How to Plan a Food Garden
To give your garden the best chance to thrive, take time to get organized at the beginning of your growing season.
Siting your garden. If you’re building new raised beds or using planter boxes that can be moved, make sure that your vegetable garden is in the right place. Specifically, make sure that it gets plenty of light. What direction does your garden face? In the Northern Hemisphere, south-facing yards and balconies get the most light, while north-facing gardens will almost always be shaded by comparison. West-facing gardens will get intense afternoon light, which can in some cases be hard on tender greens like lettuce. Gardens with mostly eastern exposure will get soft morning light, which may not necessarily be bright enough to grow sun lovers like tomatoes. Take a look, too, for buildings, trees and other structures that could block light by creating shadows.
If you live in a sunny climate, getting enough light may not be a big deal. In fact, some afternoon shade can be a big advantage in places with hot summers. If you’re in a rainier environment, such as the Pacific Northwest, getting adequate light can be a challenge. You may want to locate your vegetable garden in the sunniest spot, even if that’s your front yard.
If you can’t move your garden, work with what you have and choose your crops accordingly. Most salad greens, like spinach and lettuce, will grow happily in partial shade but can really suffer under hot sun. Good soil can help compensate for a less than perfectly located garden.
Slope can also affect how you site your garden. Is your space mostly flat or does it have a variety of heights? In dry climates, take advantage of slope by planting in a low-lying area, which can better retain water. In a wet or shaded environment, planting on a south-facing slope, or in a raised area, can help increase drainage and sun exposure. Keep in mind that raised beds should always be level.
Determining your goals and capacity. Just because you have an entire backyard at your disposal doesn’t mean you should plant your whole yard right away. Gardening can be a lot of work, and you don’t want to get discouraged and abandon the whole project. If you’re new to gardening, hold back and start small. If things go well, you can always expand next year.
Take your lifestyle into consideration. If you like to travel, have a busy schedule without much free time or are planning home renovations in the next year, consider building a smaller, less permanent container garden. An irrigation system with timers is a worthwhile investment if you don’t think you’ll be able to water your garden regularly.
Determine a goal for your garden and use it as a guiding principle. Your goal may be to have lots of fresh herbs available right outside your kitchen window, to provide a full plate of produce for your family or to teach your children where food comes from. Each of these goals will result in a different garden plan.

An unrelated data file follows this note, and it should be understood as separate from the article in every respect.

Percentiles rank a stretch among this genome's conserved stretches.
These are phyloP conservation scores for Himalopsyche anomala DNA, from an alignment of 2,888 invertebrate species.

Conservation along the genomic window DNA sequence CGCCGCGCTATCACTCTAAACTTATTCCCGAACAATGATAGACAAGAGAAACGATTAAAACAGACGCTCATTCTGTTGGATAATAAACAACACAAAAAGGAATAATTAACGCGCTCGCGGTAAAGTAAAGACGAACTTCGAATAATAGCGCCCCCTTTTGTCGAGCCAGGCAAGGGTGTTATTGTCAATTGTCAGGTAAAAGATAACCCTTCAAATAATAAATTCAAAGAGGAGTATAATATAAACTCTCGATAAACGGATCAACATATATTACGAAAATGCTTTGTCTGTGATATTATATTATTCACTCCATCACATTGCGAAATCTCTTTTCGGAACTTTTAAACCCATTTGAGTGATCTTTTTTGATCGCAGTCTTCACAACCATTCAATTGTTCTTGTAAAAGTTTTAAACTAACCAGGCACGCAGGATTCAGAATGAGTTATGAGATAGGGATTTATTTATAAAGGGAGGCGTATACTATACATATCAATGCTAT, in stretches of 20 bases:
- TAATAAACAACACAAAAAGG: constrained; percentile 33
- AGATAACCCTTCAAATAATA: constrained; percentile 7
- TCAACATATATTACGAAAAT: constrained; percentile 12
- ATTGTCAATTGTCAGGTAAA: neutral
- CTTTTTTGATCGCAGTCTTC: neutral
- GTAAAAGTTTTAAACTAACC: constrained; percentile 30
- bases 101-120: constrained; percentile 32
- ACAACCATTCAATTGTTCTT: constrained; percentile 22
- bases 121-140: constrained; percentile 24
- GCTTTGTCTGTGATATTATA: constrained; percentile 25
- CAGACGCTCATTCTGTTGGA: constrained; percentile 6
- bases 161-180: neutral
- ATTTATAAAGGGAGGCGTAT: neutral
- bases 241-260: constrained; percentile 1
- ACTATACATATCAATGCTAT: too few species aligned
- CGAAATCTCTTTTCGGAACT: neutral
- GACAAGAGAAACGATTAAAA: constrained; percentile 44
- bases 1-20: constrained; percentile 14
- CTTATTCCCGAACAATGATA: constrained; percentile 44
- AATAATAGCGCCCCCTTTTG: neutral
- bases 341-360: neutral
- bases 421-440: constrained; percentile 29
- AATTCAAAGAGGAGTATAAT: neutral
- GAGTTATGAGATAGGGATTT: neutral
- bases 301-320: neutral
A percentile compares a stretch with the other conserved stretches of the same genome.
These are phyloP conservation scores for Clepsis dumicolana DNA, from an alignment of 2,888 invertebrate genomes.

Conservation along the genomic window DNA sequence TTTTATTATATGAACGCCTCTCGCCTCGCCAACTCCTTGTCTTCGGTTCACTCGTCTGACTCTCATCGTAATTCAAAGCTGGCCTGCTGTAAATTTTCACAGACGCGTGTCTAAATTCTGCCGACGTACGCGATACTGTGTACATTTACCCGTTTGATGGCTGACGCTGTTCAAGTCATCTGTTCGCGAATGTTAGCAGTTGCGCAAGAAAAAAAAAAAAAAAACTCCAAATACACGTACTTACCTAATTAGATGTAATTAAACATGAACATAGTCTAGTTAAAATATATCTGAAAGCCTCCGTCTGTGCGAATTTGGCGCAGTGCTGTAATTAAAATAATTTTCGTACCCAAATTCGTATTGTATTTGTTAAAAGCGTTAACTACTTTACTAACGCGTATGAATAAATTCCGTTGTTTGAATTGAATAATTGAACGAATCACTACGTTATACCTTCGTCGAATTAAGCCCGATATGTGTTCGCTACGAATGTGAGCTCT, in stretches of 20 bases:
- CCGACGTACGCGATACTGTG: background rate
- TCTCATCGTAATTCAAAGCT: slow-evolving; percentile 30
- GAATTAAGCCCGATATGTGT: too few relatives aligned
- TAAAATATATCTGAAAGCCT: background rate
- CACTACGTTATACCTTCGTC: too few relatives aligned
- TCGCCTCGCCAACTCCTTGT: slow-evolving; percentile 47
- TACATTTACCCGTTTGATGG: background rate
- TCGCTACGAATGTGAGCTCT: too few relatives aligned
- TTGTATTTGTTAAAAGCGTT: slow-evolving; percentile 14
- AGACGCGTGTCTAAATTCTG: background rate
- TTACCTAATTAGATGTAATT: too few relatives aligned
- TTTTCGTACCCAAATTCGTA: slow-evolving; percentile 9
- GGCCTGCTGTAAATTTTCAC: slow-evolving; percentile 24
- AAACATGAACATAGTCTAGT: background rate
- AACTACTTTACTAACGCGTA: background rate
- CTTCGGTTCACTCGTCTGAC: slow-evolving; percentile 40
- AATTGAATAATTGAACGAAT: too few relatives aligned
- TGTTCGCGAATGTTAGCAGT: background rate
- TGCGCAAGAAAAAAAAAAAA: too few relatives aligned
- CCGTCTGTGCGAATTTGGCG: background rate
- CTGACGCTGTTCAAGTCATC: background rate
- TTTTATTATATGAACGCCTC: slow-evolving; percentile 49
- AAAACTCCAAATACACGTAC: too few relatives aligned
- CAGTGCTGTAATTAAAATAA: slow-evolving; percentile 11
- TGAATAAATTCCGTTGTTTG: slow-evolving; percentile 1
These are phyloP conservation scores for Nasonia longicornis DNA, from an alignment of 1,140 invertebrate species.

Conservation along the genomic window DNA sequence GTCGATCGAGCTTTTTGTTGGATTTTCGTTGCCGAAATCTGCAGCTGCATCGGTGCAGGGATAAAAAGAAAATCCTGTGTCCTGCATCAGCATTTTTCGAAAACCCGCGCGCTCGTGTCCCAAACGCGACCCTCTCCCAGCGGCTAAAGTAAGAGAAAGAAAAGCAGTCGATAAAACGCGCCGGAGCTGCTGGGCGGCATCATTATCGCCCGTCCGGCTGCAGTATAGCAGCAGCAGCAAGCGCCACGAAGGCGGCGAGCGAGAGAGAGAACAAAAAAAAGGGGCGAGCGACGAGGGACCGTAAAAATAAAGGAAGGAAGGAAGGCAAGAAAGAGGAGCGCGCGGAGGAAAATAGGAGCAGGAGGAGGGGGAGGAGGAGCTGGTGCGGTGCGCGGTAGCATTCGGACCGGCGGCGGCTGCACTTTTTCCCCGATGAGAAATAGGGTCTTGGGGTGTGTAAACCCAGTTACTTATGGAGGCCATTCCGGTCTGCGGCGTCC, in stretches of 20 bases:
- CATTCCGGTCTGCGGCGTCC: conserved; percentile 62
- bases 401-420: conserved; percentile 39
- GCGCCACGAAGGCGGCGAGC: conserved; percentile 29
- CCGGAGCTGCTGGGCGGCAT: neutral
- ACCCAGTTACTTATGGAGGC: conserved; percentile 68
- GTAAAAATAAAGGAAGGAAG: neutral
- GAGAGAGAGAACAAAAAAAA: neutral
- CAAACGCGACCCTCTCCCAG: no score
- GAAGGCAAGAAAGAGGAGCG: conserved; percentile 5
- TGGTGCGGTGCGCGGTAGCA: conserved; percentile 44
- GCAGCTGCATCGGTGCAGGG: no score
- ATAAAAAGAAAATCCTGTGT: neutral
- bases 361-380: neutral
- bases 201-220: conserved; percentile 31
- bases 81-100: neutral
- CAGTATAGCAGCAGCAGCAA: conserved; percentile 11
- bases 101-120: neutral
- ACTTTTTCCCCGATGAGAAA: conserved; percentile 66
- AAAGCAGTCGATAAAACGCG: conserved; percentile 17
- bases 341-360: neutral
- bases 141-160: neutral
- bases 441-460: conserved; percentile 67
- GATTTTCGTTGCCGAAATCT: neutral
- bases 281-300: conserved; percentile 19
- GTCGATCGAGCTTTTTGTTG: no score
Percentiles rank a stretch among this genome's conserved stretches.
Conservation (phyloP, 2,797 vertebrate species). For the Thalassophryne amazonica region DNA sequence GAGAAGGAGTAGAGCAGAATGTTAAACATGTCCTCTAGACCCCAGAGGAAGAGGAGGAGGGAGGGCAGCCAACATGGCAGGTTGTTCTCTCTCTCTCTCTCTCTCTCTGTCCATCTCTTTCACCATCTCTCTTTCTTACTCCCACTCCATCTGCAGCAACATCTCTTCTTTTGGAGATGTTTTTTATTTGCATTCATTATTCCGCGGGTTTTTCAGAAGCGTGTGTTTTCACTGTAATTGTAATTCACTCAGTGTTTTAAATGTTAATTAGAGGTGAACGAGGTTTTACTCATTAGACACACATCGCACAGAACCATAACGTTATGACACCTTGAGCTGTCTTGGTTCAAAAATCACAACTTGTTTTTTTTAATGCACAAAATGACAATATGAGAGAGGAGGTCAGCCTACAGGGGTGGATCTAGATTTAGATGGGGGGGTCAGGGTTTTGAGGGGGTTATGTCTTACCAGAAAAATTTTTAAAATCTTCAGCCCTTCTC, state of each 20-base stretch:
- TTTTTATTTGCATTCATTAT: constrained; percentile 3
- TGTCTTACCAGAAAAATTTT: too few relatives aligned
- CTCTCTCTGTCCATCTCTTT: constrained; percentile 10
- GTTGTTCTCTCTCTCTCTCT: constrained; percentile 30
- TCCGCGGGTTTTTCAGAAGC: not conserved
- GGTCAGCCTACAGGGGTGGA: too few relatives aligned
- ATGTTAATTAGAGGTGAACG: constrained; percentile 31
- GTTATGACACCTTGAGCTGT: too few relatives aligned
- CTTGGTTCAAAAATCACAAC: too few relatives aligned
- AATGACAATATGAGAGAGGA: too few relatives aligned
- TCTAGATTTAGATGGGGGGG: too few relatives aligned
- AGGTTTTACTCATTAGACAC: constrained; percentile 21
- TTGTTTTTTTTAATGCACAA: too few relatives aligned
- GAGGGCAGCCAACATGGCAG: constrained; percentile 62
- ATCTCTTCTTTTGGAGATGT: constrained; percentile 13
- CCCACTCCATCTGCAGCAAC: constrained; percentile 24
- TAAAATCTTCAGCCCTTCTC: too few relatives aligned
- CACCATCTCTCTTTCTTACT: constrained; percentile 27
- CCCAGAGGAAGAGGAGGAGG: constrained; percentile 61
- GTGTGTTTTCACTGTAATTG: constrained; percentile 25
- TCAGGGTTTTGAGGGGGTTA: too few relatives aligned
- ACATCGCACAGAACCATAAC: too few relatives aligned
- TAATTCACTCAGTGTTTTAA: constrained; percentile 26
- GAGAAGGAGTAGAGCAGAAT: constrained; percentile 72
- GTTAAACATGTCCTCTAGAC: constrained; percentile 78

Getting practical. Ask yourself what items need to be built, purchased or designed for your space and make the appropriate arrangements to get the work done.
If you’re starting a new garden or redesigning an existing one, your to-do list will likely involve building raised beds or obtaining containers, testing your existing soil for contaminants such as heavy metals and ordering a delivery of high-quality topsoil or potting mix.
Even if you’ve been growing in the same space year after year, take a moment to determine what maintenance is needed at this time. There’s a good chance that you’ll need to add compost (either homemade or purchased from a reputable supplier) to refresh tired soil and repair damaged structures.
Ask yourself what you can add that will take your garden to the next level. Trellises, row covers, cold frames, greenhouses and irrigation systems can make a huge difference when it comes to how much food you can grow.
Choosing what to plant. Once you have a sense of your goals and capacity, it’s time to choose your plants. Need help deciding? Here are eight surefire vegetables and herbs that work well for nearly any garden, even if you’re a beginner.
Deciding where your plants are going, and when they’ll be planted, is where the true artistry and challenge of gardening comes in. Keep your plan simple. Allocate a space for each of your crops, taking into consideration that some plants, like salad greens, need very little room, while others, like pumpkins, can get enormous. If you’re growing in raised beds, consider dividing each bed into tidy sections using string and nails, a method known as square-foot gardening. This technique is especially helpful with salad greens, which do best when planted in small amounts every week or two.
Keep in mind that it’s best to avoid planting the same crop (or a close relative) in the same place year after year. Rotating crops helps prevent soil-borne plant diseases and nutrient deficiencies.
It’s all too easy to get excited about a garden early in the year, only to abandon it weeks later when the work becomes overwhelming. By doing some advance planning, you’ll give your garden the best opportunity to thrive.
"How to Plan Your Edible Garden" by Rebecca Cuttler (Photo: Claudia Barber) originally appeared on Houzz.com, where you can also review landscaping companies and find recipes for a deliciously themed edible garden.